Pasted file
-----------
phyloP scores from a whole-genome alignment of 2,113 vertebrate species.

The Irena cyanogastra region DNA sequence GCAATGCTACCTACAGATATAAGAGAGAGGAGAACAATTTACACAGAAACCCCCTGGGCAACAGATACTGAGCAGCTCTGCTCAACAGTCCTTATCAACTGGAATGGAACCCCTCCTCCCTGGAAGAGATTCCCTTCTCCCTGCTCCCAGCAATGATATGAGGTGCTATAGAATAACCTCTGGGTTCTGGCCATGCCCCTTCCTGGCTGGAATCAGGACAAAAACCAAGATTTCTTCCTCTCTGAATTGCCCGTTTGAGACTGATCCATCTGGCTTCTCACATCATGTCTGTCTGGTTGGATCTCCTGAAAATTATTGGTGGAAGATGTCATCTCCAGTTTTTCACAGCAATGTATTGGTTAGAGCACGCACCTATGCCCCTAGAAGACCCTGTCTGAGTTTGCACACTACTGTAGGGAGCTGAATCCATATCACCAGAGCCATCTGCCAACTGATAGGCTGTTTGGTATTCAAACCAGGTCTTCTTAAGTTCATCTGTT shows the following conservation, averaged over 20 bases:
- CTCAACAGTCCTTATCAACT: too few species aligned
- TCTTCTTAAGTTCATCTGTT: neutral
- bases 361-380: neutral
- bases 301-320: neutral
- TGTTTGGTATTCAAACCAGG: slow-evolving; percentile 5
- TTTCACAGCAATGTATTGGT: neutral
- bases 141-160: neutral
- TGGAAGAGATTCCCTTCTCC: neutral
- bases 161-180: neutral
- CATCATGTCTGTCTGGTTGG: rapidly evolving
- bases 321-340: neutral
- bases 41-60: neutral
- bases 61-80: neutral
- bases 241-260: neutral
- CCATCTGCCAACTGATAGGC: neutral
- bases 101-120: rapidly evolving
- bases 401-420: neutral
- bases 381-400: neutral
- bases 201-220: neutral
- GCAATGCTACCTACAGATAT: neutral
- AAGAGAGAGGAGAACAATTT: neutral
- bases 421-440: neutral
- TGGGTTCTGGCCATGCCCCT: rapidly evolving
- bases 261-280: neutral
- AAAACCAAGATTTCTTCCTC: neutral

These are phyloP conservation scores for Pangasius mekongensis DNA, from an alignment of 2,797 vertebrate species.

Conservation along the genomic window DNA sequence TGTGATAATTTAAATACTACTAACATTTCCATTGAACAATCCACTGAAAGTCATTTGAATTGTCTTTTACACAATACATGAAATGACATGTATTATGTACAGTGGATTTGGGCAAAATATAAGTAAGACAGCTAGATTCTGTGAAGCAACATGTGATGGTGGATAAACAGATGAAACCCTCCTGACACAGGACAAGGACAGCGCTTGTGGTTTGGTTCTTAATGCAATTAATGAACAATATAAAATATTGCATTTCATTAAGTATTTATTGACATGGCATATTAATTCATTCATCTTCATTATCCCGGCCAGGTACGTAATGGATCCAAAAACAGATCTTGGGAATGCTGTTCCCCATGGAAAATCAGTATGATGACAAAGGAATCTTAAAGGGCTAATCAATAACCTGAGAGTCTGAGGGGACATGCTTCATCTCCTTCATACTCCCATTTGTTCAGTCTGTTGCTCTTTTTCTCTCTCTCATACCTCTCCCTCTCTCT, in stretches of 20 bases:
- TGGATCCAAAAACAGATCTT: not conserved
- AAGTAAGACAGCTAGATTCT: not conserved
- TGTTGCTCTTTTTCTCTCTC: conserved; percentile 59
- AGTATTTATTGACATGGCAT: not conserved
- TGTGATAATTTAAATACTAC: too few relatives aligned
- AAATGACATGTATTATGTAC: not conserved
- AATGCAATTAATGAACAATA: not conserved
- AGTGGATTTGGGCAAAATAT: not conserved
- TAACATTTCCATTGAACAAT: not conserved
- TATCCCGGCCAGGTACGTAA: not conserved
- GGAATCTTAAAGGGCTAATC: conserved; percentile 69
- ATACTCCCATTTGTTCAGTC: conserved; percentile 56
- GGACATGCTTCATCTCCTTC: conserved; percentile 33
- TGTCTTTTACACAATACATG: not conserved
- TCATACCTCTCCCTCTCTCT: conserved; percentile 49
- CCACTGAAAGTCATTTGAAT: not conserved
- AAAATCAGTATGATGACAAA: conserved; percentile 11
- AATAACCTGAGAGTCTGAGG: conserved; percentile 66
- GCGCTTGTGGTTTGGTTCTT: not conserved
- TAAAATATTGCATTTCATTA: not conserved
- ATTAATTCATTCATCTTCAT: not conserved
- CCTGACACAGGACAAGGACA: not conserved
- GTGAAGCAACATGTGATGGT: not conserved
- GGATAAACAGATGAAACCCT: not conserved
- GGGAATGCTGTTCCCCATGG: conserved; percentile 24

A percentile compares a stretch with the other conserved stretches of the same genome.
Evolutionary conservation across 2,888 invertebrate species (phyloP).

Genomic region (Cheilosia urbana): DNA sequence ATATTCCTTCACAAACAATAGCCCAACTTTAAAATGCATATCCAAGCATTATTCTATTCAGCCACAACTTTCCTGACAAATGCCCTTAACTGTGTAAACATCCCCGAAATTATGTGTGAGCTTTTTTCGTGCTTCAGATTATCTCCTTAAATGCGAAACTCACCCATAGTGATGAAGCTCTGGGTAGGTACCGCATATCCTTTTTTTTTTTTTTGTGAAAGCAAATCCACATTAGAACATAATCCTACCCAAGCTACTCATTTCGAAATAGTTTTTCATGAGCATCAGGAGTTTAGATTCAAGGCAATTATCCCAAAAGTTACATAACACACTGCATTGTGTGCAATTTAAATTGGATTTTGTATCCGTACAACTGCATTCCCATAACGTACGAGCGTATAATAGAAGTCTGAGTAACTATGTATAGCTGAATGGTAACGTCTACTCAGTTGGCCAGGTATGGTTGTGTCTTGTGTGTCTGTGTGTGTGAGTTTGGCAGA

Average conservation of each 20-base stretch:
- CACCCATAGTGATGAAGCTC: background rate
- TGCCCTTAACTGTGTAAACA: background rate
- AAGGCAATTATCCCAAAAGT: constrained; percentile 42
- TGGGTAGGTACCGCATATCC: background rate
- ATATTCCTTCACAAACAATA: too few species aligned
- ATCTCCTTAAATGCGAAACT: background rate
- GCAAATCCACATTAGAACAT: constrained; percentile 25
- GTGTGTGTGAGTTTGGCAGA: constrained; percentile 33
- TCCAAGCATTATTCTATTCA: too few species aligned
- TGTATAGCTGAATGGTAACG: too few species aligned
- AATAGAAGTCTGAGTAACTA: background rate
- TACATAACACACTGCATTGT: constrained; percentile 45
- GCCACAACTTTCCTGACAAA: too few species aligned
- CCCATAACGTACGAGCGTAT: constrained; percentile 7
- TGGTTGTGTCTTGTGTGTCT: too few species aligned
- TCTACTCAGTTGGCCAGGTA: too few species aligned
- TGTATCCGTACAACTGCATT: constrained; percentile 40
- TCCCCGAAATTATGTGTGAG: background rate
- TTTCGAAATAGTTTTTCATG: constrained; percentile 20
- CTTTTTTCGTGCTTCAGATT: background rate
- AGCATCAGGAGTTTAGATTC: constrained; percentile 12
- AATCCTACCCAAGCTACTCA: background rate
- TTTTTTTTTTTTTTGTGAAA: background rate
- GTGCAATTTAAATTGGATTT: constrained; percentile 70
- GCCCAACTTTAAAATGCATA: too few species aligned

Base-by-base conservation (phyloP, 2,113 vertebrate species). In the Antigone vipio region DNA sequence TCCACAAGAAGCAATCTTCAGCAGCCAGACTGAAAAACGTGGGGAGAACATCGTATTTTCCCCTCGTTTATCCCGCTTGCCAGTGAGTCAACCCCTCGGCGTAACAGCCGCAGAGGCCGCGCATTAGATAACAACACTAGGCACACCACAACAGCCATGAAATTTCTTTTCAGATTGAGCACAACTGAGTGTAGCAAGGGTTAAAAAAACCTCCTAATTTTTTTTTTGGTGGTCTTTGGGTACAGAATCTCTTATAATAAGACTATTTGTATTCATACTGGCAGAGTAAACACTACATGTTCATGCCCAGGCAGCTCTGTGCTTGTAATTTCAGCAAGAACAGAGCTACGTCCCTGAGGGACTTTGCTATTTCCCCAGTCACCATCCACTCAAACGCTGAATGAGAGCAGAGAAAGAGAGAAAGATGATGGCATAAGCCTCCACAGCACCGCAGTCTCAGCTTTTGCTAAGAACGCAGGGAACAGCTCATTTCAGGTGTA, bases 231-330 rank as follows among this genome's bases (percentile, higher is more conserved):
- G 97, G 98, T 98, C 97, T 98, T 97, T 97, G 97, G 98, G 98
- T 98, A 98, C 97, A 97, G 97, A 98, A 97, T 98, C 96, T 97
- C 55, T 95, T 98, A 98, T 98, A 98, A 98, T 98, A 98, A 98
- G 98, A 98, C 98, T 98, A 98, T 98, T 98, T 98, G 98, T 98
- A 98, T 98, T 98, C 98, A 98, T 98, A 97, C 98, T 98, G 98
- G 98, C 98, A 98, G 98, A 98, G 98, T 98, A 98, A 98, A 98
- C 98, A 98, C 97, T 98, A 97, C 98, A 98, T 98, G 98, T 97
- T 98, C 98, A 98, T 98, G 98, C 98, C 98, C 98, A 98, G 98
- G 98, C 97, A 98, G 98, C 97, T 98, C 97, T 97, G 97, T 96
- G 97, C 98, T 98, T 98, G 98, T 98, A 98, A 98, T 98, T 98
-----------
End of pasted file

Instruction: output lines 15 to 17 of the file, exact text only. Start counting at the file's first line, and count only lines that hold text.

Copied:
- bases 61-80: neutral
- bases 241-260: neutral
- CCATCTGCCAACTGATAGGC: neutral